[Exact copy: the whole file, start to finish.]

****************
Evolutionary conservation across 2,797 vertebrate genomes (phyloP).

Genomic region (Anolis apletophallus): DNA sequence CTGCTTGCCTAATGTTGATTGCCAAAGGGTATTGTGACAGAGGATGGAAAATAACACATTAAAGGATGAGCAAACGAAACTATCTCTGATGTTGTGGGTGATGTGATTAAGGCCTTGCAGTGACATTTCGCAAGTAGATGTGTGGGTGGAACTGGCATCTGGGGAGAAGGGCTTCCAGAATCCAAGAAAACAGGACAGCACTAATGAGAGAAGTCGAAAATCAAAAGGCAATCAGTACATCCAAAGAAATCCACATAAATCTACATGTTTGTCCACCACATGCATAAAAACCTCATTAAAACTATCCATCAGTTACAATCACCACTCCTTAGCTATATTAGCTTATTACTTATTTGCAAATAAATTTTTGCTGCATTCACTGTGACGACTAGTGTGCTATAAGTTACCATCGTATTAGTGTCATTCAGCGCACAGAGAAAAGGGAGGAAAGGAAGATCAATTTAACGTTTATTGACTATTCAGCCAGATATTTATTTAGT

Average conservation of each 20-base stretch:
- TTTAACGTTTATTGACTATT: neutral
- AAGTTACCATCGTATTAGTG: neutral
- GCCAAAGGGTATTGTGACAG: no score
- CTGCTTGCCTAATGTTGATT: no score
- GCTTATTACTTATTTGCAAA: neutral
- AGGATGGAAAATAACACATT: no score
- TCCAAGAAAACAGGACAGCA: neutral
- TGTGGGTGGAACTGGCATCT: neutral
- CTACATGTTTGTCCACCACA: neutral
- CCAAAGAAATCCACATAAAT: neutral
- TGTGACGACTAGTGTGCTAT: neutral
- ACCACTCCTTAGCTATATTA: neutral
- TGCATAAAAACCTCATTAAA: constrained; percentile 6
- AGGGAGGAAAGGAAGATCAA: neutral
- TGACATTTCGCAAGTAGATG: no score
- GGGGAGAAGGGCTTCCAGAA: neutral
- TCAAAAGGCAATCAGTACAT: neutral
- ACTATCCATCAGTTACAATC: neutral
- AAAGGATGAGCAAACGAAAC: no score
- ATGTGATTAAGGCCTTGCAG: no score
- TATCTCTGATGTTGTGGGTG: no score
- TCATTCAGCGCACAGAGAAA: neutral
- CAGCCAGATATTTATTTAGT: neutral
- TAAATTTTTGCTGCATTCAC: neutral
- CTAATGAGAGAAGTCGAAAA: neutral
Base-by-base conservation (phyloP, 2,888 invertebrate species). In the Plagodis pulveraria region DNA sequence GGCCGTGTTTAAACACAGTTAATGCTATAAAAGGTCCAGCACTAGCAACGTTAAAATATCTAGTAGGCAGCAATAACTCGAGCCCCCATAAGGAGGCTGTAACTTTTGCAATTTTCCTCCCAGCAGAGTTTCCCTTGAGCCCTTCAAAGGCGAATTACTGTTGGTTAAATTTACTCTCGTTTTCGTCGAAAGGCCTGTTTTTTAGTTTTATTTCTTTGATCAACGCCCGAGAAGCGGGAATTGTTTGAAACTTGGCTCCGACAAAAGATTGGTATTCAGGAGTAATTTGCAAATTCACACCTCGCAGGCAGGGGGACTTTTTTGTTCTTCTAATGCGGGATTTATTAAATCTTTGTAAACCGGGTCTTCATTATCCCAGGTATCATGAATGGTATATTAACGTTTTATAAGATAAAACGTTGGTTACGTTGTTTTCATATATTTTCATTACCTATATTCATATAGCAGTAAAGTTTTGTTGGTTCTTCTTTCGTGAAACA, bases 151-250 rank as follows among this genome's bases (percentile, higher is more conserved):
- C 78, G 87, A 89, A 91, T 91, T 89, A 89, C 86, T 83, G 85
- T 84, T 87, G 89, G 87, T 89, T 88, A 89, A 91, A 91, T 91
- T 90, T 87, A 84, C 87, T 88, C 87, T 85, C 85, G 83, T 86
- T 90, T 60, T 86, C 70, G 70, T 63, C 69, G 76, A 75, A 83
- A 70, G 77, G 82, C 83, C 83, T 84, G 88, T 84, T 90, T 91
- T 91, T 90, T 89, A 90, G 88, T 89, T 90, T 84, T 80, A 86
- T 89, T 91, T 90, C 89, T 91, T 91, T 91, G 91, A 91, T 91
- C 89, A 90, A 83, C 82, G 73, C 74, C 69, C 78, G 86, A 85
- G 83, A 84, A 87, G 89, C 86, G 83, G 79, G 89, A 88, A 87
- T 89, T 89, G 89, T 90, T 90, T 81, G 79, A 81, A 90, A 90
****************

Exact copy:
Evolutionary conservation across 2,797 vertebrate genomes (phyloP).

Genomic region (Anolis apletophallus): DNA sequence CTGCTTGCCTAATGTTGATTGCCAAAGGGTATTGTGACAGAGGATGGAAAATAACACATTAAAGGATGAGCAAACGAAACTATCTCTGATGTTGTGGGTGATGTGATTAAGGCCTTGCAGTGACATTTCGCAAGTAGATGTGTGGGTGGAACTGGCATCTGGGGAGAAGGGCTTCCAGAATCCAAGAAAACAGGACAGCACTAATGAGAGAAGTCGAAAATCAAAAGGCAATCAGTACATCCAAAGAAATCCACATAAATCTACATGTTTGTCCACCACATGCATAAAAACCTCATTAAAACTATCCATCAGTTACAATCACCACTCCTTAGCTATATTAGCTTATTACTTATTTGCAAATAAATTTTTGCTGCATTCACTGTGACGACTAGTGTGCTATAAGTTACCATCGTATTAGTGTCATTCAGCGCACAGAGAAAAGGGAGGAAAGGAAGATCAATTTAACGTTTATTGACTATTCAGCCAGATATTTATTTAGT

Average conservation of each 20-base stretch:
- TTTAACGTTTATTGACTATT: neutral
- AAGTTACCATCGTATTAGTG: neutral
- GCCAAAGGGTATTGTGACAG: no score
- CTGCTTGCCTAATGTTGATT: no score
- GCTTATTACTTATTTGCAAA: neutral
- AGGATGGAAAATAACACATT: no score
- TCCAAGAAAACAGGACAGCA: neutral
- TGTGGGTGGAACTGGCATCT: neutral
- CTACATGTTTGTCCACCACA: neutral
- CCAAAGAAATCCACATAAAT: neutral
- TGTGACGACTAGTGTGCTAT: neutral
- ACCACTCCTTAGCTATATTA: neutral
- TGCATAAAAACCTCATTAAA: constrained; percentile 6
- AGGGAGGAAAGGAAGATCAA: neutral
- TGACATTTCGCAAGTAGATG: no score
- GGGGAGAAGGGCTTCCAGAA: neutral
- TCAAAAGGCAATCAGTACAT: neutral
- ACTATCCATCAGTTACAATC: neutral
- AAAGGATGAGCAAACGAAAC: no score
- ATGTGATTAAGGCCTTGCAG: no score
- TATCTCTGATGTTGTGGGTG: no score
- TCATTCAGCGCACAGAGAAA: neutral
- CAGCCAGATATTTATTTAGT: neutral
- TAAATTTTTGCTGCATTCAC: neutral
- CTAATGAGAGAAGTCGAAAA: neutral
Base-by-base conservation (phyloP, 2,888 invertebrate species). In the Plagodis pulveraria region DNA sequence GGCCGTGTTTAAACACAGTTAATGCTATAAAAGGTCCAGCACTAGCAACGTTAAAATATCTAGTAGGCAGCAATAACTCGAGCCCCCATAAGGAGGCTGTAACTTTTGCAATTTTCCTCCCAGCAGAGTTTCCCTTGAGCCCTTCAAAGGCGAATTACTGTTGGTTAAATTTACTCTCGTTTTCGTCGAAAGGCCTGTTTTTTAGTTTTATTTCTTTGATCAACGCCCGAGAAGCGGGAATTGTTTGAAACTTGGCTCCGACAAAAGATTGGTATTCAGGAGTAATTTGCAAATTCACACCTCGCAGGCAGGGGGACTTTTTTGTTCTTCTAATGCGGGATTTATTAAATCTTTGTAAACCGGGTCTTCATTATCCCAGGTATCATGAATGGTATATTAACGTTTTATAAGATAAAACGTTGGTTACGTTGTTTTCATATATTTTCATTACCTATATTCATATAGCAGTAAAGTTTTGTTGGTTCTTCTTTCGTGAAACA, bases 151-250 rank as follows among this genome's bases (percentile, higher is more conserved):
- C 78, G 87, A 89, A 91, T 91, T 89, A 89, C 86, T 83, G 85
- T 84, T 87, G 89, G 87, T 89, T 88, A 89, A 91, A 91, T 91
- T 90, T 87, A 84, C 87, T 88, C 87, T 85, C 85, G 83, T 86
- T 90, T 60, T 86, C 70, G 70, T 63, C 69, G 76, A 75, A 83
- A 70, G 77, G 82, C 83, C 83, T 84, G 88, T 84, T 90, T 91
- T 91, T 90, T 89, A 90, G 88, T 89, T 90, T 84, T 80, A 86
- T 89, T 91, T 90, C 89, T 91, T 91, T 91, G 91, A 91, T 91
- C 89, A 90, A 83, C 82, G 73, C 74, C 69, C 78, G 86, A 85
- G 83, A 84, A 87, G 89, C 86, G 83, G 79, G 89, A 88, A 87
- T 89, T 89, G 89, T 90, T 90, T 81, G 79, A 81, A 90, A 90